“This is Chomsky from a new perspective, the perspective of a social anthropologist. It connects his science with his politics in a novel and convincing way. Knight has dug deeper and made more interconnections than anyone has done before. The result is truly revelatory.”
— Michael Tomasello, author of A Natural History of Human Thinking
“Knight’s exploration of Chomsky’s politics, linguistics, and intellectual history is unparalleled. No other study has provided such a full understanding of Chomsky’s background, intellectual foibles, objectives, inconsistencies, and genius.”
— Daniel Everett, author of Language: The Cultural Tool
For more many more reviews of Decoding Chomsky see HERE.
An Introduction by Chris Knight
As an admirer of Noam Chomsky’s politics, I always found myself facing a conundrum when attempting to link this side of his life with his science. As far as I could see, the two Chomskys – the dissident and the linguist – had nothing to do with each other. They didn’t even seem to be on speaking terms. It was the difficulty of imagining such a disconnect which led me to start writing this book.
If Chomsky is celebrated as the world’s foremost public intellectual, it is because of his role in championing the ‘Cognitive Revolution’ which swept through psychology and related sciences during the 1960s. One effect of this was to remove linguistics from its former status as a discipline within anthropology, establishing it as a natural science linked closely with information technology and computer science. Computers don’t have feelings, intentions or social relationships: they just compute as they are designed to do. For Chomsky, correspondingly, language itself is a kind of digital computer installed by some unknown agency in the head. It exists but it did not evolve. It is not political, not cultural and not even social. It is not even designed for communication!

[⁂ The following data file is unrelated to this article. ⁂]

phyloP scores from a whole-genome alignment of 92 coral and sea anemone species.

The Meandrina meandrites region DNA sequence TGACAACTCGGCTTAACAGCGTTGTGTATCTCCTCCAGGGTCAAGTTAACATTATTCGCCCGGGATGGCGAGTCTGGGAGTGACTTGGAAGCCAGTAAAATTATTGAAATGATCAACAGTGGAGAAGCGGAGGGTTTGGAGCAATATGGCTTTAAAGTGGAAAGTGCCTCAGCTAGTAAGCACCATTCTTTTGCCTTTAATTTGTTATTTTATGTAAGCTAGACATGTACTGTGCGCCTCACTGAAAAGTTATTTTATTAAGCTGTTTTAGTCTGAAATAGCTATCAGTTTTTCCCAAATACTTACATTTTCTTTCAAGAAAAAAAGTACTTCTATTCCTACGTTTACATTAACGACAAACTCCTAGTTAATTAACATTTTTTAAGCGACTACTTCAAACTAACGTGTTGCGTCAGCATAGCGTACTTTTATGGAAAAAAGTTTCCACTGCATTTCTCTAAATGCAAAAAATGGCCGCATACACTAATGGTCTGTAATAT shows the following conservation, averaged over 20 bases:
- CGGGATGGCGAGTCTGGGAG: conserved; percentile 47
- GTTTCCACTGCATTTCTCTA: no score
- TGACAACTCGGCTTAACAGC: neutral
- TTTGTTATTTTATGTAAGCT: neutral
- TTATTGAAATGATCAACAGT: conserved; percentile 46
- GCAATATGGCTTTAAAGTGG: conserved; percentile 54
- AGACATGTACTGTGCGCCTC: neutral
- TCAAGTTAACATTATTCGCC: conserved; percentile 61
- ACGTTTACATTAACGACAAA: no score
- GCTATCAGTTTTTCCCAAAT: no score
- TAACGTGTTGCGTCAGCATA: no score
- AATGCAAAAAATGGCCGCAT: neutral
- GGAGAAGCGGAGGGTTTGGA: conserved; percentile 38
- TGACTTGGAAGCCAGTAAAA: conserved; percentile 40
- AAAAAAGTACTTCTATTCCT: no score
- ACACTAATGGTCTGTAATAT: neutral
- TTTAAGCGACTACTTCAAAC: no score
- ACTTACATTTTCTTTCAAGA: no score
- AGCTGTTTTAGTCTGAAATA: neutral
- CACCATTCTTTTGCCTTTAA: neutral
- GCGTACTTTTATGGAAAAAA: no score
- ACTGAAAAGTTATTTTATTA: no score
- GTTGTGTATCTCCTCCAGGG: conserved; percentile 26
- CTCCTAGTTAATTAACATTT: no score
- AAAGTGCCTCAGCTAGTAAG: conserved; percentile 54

Coming from my background in social anthropology, and as a trade unionist and political activist, I could not make sense of any of this. Was that because I was deficient in training or intelligence? Or was it because this kind of linguistics emerged to serve particular needs for a specific community at a certain time and place?
I decided to approach the problem as an anthropologist might. What were the motives and loyalties of the tribe of thinkers who originally found value in these ideas? During the early years of the Cold War, Chomsky’s job was to work on machine translation in one of the Pentagon’s major centres of weapons research – MIT’s Research Laboratory of Electronics. As I traced this history, it turned out that Chomsky’s unusual view of language was encouraged and appreciated in the first instance by computer scientists working on military systems of command and control in the nuclear age.
The more closely I looked into all this, the more clearly I realized what the problem was. Chomsky was torn. He loved his job, but at the same time, as he has often explained, he needed to look himself in the mirror without too much shame. He refused to collude with anything which might end up killing people.
The pressures he experienced had the effect of splitting him in two, prompting him to ensure that any work he conducted for the military was purely theoretical – of no practical use to anyone – while his activism was preserved free of any obvious connection with his science. To an unprecedented extent, mind in this way became separated from body, thought from action, and knowledge from its practical applications, establishing a paradigm which came to dominate much of intellectual life for half a century across the Western world.
If you have ever struggled to understand Chomsky’s idealized, formalistic, disembodied and humorless ‘Cartesian’ concept of language, wondering where all this came from, you may find what you are looking for in Decoding Chomsky.